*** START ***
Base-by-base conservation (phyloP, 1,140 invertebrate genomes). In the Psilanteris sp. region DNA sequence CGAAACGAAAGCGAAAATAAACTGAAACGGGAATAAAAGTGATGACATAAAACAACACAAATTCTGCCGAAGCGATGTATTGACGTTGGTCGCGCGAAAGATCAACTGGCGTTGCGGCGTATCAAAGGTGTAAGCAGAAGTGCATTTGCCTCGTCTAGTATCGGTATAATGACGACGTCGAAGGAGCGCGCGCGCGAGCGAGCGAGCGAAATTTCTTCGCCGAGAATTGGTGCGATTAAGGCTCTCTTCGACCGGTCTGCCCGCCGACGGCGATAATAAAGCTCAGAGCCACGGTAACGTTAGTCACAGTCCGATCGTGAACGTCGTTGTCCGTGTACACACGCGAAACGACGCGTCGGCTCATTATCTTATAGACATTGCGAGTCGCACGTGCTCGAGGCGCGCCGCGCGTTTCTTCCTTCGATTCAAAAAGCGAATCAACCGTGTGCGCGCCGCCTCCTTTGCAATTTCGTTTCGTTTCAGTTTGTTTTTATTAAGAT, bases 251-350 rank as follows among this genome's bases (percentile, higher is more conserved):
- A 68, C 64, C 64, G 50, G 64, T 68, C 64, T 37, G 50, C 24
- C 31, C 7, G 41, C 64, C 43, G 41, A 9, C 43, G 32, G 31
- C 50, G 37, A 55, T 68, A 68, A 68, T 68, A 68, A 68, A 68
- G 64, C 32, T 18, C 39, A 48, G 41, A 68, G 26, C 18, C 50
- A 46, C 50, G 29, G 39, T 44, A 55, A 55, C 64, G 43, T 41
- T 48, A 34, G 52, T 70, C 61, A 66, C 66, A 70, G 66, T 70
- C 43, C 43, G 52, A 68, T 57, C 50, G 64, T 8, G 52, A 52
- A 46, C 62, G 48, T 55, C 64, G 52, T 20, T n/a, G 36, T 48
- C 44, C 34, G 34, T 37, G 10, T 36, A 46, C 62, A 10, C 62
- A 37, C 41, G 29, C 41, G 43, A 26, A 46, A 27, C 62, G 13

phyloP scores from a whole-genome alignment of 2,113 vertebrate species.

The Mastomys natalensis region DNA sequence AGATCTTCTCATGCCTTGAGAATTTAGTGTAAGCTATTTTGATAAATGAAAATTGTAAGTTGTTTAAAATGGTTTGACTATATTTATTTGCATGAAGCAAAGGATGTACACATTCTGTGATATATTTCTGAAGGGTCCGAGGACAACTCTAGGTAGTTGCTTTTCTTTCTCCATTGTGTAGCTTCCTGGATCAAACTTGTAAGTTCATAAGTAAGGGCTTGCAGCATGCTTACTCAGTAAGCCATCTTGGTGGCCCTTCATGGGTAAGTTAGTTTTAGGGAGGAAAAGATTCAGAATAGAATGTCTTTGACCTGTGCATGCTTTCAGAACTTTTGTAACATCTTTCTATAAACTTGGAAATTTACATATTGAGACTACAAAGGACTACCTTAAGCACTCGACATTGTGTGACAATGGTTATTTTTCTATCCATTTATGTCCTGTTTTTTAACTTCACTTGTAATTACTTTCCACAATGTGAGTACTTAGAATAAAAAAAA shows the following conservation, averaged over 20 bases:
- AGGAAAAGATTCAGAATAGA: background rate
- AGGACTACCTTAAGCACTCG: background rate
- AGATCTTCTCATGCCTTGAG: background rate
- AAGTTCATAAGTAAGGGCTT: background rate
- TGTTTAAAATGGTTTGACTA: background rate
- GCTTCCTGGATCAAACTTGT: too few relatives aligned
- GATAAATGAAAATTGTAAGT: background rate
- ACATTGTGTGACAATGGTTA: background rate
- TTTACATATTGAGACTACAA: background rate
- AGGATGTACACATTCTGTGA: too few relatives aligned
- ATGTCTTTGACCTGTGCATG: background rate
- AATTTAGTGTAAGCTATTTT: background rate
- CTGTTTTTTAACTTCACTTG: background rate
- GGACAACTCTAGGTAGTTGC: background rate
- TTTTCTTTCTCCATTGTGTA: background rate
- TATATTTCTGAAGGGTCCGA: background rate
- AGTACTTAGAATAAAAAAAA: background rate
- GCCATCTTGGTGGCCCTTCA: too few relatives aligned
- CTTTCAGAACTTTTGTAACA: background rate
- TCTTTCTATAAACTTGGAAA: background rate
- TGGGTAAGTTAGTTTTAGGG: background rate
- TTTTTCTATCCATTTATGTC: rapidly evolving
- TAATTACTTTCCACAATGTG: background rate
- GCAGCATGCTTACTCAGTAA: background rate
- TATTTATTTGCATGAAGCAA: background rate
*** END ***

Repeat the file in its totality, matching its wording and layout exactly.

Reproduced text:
Base-by-base conservation (phyloP, 1,140 invertebrate genomes). In the Psilanteris sp. region DNA sequence CGAAACGAAAGCGAAAATAAACTGAAACGGGAATAAAAGTGATGACATAAAACAACACAAATTCTGCCGAAGCGATGTATTGACGTTGGTCGCGCGAAAGATCAACTGGCGTTGCGGCGTATCAAAGGTGTAAGCAGAAGTGCATTTGCCTCGTCTAGTATCGGTATAATGACGACGTCGAAGGAGCGCGCGCGCGAGCGAGCGAGCGAAATTTCTTCGCCGAGAATTGGTGCGATTAAGGCTCTCTTCGACCGGTCTGCCCGCCGACGGCGATAATAAAGCTCAGAGCCACGGTAACGTTAGTCACAGTCCGATCGTGAACGTCGTTGTCCGTGTACACACGCGAAACGACGCGTCGGCTCATTATCTTATAGACATTGCGAGTCGCACGTGCTCGAGGCGCGCCGCGCGTTTCTTCCTTCGATTCAAAAAGCGAATCAACCGTGTGCGCGCCGCCTCCTTTGCAATTTCGTTTCGTTTCAGTTTGTTTTTATTAAGAT, bases 251-350 rank as follows among this genome's bases (percentile, higher is more conserved):
- A 68, C 64, C 64, G 50, G 64, T 68, C 64, T 37, G 50, C 24
- C 31, C 7, G 41, C 64, C 43, G 41, A 9, C 43, G 32, G 31
- C 50, G 37, A 55, T 68, A 68, A 68, T 68, A 68, A 68, A 68
- G 64, C 32, T 18, C 39, A 48, G 41, A 68, G 26, C 18, C 50
- A 46, C 50, G 29, G 39, T 44, A 55, A 55, C 64, G 43, T 41
- T 48, A 34, G 52, T 70, C 61, A 66, C 66, A 70, G 66, T 70
- C 43, C 43, G 52, A 68, T 57, C 50, G 64, T 8, G 52, A 52
- A 46, C 62, G 48, T 55, C 64, G 52, T 20, T n/a, G 36, T 48
- C 44, C 34, G 34, T 37, G 10, T 36, A 46, C 62, A 10, C 62
- A 37, C 41, G 29, C 41, G 43, A 26, A 46, A 27, C 62, G 13

phyloP scores from a whole-genome alignment of 2,113 vertebrate species.

The Mastomys natalensis region DNA sequence AGATCTTCTCATGCCTTGAGAATTTAGTGTAAGCTATTTTGATAAATGAAAATTGTAAGTTGTTTAAAATGGTTTGACTATATTTATTTGCATGAAGCAAAGGATGTACACATTCTGTGATATATTTCTGAAGGGTCCGAGGACAACTCTAGGTAGTTGCTTTTCTTTCTCCATTGTGTAGCTTCCTGGATCAAACTTGTAAGTTCATAAGTAAGGGCTTGCAGCATGCTTACTCAGTAAGCCATCTTGGTGGCCCTTCATGGGTAAGTTAGTTTTAGGGAGGAAAAGATTCAGAATAGAATGTCTTTGACCTGTGCATGCTTTCAGAACTTTTGTAACATCTTTCTATAAACTTGGAAATTTACATATTGAGACTACAAAGGACTACCTTAAGCACTCGACATTGTGTGACAATGGTTATTTTTCTATCCATTTATGTCCTGTTTTTTAACTTCACTTGTAATTACTTTCCACAATGTGAGTACTTAGAATAAAAAAAA shows the following conservation, averaged over 20 bases:
- AGGAAAAGATTCAGAATAGA: background rate
- AGGACTACCTTAAGCACTCG: background rate
- AGATCTTCTCATGCCTTGAG: background rate
- AAGTTCATAAGTAAGGGCTT: background rate
- TGTTTAAAATGGTTTGACTA: background rate
- GCTTCCTGGATCAAACTTGT: too few relatives aligned
- GATAAATGAAAATTGTAAGT: background rate
- ACATTGTGTGACAATGGTTA: background rate
- TTTACATATTGAGACTACAA: background rate
- AGGATGTACACATTCTGTGA: too few relatives aligned
- ATGTCTTTGACCTGTGCATG: background rate
- AATTTAGTGTAAGCTATTTT: background rate
- CTGTTTTTTAACTTCACTTG: background rate
- GGACAACTCTAGGTAGTTGC: background rate
- TTTTCTTTCTCCATTGTGTA: background rate
- TATATTTCTGAAGGGTCCGA: background rate
- AGTACTTAGAATAAAAAAAA: background rate
- GCCATCTTGGTGGCCCTTCA: too few relatives aligned
- CTTTCAGAACTTTTGTAACA: background rate
- TCTTTCTATAAACTTGGAAA: background rate
- TGGGTAAGTTAGTTTTAGGG: background rate
- TTTTTCTATCCATTTATGTC: rapidly evolving
- TAATTACTTTCCACAATGTG: background rate
- GCAGCATGCTTACTCAGTAA: background rate
- TATTTATTTGCATGAAGCAA: background rate